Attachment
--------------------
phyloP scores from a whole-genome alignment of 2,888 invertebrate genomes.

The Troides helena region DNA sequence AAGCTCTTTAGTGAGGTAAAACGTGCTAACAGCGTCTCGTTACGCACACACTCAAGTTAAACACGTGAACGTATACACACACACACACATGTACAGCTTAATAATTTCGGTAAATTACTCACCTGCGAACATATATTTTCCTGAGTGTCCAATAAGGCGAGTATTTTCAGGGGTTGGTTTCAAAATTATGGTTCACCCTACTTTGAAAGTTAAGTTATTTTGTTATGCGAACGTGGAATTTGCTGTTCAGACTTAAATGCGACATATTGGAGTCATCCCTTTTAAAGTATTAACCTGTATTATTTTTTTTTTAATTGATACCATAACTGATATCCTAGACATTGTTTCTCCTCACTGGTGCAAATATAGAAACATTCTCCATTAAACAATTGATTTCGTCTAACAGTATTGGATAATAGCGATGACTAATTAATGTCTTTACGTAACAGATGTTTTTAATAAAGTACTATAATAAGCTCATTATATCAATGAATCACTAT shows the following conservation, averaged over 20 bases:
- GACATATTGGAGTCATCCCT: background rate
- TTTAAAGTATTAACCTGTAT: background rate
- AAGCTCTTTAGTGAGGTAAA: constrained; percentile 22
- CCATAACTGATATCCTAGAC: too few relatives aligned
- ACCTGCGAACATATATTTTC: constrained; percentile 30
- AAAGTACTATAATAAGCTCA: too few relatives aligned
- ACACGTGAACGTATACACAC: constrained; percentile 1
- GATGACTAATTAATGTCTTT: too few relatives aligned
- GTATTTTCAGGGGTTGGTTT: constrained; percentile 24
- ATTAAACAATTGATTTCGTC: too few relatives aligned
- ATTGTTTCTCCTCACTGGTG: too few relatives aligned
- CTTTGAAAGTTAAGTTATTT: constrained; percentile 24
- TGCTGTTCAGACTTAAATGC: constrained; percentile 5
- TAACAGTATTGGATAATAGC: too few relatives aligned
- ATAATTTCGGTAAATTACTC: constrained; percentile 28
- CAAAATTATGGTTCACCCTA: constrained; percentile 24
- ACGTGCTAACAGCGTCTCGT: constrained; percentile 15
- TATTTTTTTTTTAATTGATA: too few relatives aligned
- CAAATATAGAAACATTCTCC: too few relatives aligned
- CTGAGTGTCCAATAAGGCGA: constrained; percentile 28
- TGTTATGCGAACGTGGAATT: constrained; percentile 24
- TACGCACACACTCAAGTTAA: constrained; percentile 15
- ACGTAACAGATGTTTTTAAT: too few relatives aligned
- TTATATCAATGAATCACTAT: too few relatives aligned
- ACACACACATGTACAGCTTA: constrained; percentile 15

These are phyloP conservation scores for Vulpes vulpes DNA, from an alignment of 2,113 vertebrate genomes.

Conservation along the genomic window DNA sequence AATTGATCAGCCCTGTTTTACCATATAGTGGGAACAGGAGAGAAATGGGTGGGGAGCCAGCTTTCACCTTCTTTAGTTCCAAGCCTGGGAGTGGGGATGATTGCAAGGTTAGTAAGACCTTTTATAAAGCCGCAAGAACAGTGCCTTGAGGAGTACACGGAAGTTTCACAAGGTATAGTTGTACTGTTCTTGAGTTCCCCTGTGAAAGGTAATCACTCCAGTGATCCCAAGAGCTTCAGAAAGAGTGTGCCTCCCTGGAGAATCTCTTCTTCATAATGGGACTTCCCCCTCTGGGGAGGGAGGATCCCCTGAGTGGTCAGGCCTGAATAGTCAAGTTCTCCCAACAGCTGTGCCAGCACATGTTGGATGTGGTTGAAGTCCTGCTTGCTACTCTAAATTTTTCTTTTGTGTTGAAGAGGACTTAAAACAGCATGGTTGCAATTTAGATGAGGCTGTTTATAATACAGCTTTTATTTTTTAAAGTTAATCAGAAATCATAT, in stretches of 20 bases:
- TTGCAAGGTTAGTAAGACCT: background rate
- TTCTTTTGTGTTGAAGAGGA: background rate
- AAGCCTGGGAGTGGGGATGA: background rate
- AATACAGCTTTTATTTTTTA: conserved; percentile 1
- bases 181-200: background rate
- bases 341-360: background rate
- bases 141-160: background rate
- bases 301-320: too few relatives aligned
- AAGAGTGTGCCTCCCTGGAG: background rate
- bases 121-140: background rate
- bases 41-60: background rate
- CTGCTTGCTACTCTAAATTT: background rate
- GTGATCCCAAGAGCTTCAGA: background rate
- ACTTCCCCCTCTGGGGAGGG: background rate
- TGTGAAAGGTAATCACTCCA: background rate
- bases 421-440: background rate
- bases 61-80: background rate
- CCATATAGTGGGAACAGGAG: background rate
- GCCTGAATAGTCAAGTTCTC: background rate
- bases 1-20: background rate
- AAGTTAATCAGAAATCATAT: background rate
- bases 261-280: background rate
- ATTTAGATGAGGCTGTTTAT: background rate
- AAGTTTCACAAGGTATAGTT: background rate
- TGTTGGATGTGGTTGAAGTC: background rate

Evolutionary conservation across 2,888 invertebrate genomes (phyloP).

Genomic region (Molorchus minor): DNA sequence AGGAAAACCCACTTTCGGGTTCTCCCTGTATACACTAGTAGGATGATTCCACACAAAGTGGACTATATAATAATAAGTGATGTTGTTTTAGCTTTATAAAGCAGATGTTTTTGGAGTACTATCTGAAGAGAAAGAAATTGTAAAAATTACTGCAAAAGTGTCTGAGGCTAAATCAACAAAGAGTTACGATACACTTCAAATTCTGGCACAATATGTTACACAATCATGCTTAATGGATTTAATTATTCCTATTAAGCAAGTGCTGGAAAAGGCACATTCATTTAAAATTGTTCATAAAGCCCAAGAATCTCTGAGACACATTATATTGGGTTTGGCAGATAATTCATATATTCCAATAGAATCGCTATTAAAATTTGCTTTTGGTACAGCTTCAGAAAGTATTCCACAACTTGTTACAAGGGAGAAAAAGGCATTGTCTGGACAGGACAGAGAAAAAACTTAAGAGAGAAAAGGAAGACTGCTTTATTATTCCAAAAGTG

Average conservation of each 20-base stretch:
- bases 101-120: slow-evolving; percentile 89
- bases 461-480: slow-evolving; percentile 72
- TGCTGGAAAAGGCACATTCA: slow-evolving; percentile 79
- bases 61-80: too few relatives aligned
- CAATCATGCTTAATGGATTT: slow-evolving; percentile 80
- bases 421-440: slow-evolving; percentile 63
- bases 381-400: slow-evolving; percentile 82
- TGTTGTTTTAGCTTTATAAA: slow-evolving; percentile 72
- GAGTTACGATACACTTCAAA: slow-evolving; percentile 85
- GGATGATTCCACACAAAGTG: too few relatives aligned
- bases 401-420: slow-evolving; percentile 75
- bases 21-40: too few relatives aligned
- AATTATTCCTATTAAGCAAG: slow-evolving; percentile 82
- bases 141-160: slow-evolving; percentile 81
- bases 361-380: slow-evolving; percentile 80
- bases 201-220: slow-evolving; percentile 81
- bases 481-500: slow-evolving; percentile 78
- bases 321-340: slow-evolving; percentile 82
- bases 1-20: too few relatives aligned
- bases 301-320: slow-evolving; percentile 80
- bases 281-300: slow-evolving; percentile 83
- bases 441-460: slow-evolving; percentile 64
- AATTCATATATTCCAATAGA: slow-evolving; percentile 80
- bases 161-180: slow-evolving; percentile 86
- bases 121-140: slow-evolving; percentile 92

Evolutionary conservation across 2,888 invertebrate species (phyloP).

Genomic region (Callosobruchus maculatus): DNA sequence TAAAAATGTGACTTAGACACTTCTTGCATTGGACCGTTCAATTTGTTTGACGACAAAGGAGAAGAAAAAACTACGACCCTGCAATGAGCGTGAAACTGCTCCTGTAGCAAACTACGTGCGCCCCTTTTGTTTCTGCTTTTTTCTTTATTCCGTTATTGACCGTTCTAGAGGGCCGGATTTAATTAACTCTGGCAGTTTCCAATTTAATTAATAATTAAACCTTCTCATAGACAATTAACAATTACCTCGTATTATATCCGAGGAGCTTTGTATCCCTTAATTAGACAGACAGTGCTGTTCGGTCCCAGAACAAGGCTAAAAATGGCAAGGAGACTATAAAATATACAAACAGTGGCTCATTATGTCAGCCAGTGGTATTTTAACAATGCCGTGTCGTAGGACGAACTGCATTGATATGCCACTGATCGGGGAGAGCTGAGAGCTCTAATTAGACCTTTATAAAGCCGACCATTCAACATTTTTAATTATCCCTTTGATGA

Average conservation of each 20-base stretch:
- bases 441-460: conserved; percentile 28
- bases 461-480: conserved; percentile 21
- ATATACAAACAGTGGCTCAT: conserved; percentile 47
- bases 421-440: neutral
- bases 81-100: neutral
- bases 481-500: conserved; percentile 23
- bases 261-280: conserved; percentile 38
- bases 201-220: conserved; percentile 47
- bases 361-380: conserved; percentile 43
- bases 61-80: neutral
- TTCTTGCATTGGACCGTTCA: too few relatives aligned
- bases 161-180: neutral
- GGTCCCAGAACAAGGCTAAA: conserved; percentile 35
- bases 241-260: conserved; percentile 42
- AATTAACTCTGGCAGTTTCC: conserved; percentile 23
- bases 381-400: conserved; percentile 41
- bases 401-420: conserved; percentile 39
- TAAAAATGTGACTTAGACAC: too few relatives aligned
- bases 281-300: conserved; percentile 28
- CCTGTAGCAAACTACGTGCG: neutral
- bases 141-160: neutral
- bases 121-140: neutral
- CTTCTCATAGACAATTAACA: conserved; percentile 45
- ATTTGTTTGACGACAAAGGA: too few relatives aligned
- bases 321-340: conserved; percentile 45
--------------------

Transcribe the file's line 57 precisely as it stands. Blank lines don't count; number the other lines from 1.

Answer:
Average conservation of each 20-base stretch: